One of your responsibilities as a wedding professional is to attend industry events, meet other vendors, view new venues, experience different caterers food and most importantly, network.
Networking is supposed to be light chit chat to get to know the other person and see if you can work together in a mutually beneficial capacity. It can be difficult to learn how to network and I will admit, I am not good at making small-talk, but it absolutely amazes me that so many people do not know what NOT to do.
I can’t tell you how many times I have had to listen to someone try to convince me just how wonderful and successful they are. At one recent event, every single person I spoke with told me their life story. Eight different people! Not one question about me, no mention of the event or any other semblence of conversation. I have to admit, I resented them monopolizing my time like that.
So to help you make industry friends, not foes, here are some Do’s and Don’ts to help you network:
DON’T stick to only people you already know. You can always grab a coffee together after the event.
DO introduce yourself to new people. It can be scary to walk up to a stranger, but you already know you are in the same industry, so there is mutual ground. Ask them what they think about a new trend you’ve been seeing lately.
DON’T talk about politics, religion, anything controversial or guaranteed to spur strong opinions. That is what your friends are for.
DO exchange business cards with people you like. You never know when an opportunity to work together may come up.
DON’T monopolize people. If you see someone’s eyes starting to dart around, set them free.
DO taste the food and drink. Shucks darn it, its your job!
DON’T drink too much. You are representing your company in a professional capacity.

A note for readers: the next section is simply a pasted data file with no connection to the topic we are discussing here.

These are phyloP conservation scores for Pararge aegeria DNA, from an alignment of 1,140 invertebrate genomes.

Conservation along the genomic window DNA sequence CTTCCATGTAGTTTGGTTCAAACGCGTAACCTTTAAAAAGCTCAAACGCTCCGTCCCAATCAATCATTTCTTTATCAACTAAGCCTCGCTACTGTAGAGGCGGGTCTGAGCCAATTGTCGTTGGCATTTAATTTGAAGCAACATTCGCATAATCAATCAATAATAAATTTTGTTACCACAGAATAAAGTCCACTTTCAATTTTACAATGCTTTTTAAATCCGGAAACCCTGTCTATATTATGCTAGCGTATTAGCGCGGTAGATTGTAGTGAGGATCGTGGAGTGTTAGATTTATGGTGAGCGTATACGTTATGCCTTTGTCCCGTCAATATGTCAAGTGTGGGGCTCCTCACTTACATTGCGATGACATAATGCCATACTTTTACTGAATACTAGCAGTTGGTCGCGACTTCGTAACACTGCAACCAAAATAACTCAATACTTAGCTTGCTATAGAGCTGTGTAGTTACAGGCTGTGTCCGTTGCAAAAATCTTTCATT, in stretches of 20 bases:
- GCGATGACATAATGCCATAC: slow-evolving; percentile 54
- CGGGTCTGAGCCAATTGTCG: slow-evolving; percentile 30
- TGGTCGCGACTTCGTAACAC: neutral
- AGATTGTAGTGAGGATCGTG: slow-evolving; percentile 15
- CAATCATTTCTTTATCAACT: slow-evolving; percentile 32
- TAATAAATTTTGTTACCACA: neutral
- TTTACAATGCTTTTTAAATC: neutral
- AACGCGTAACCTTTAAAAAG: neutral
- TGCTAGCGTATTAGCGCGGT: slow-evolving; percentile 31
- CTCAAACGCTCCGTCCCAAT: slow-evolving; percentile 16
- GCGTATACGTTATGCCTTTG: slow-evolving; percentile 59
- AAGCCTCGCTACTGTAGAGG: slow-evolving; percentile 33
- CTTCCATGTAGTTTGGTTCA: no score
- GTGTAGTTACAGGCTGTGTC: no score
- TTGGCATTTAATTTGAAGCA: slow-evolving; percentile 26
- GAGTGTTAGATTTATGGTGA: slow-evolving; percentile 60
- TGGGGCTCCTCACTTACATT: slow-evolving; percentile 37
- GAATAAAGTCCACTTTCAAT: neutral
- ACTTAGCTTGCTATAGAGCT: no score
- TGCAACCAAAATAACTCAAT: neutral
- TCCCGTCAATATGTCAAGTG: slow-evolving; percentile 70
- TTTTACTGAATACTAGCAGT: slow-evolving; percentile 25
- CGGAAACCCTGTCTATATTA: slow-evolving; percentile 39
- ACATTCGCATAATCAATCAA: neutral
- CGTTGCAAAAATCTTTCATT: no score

DO talk about the event you are at (positively.) Only stick to good things about the event you are at. If you speak negatively, you are giving the impression that you are a negative person.
DON’T gossip or slander. It is a very small world, you never know who knows each other and you are showing the other person that you are not trustworthy. They will conclude that if you can talk about someone else to a stranger, you will talk about them too.
DO have an elevator speech ready. You should be able to tell what you do and how you are special in 30 seconds or less.
DON’T tell your life story. This is not the appropriate time. If you must use a stranger as a sounding board, pay a therapist, it is their job to listen to you.
DO ask about the person you are speaking to. Find out what that person does and what makes their service special.
DON’T brag or assume you are more successful or experienced than the person you are speaking to. Just because the other person is secure enough not to boast or compete, it does not mean they are not successful. “When you are content to be simply yourself and don’t compare or compete, everybody will respect you.” ~Lao Tzu
DO attend as many events as you possibly can. You will be a better, more-connected professional for it.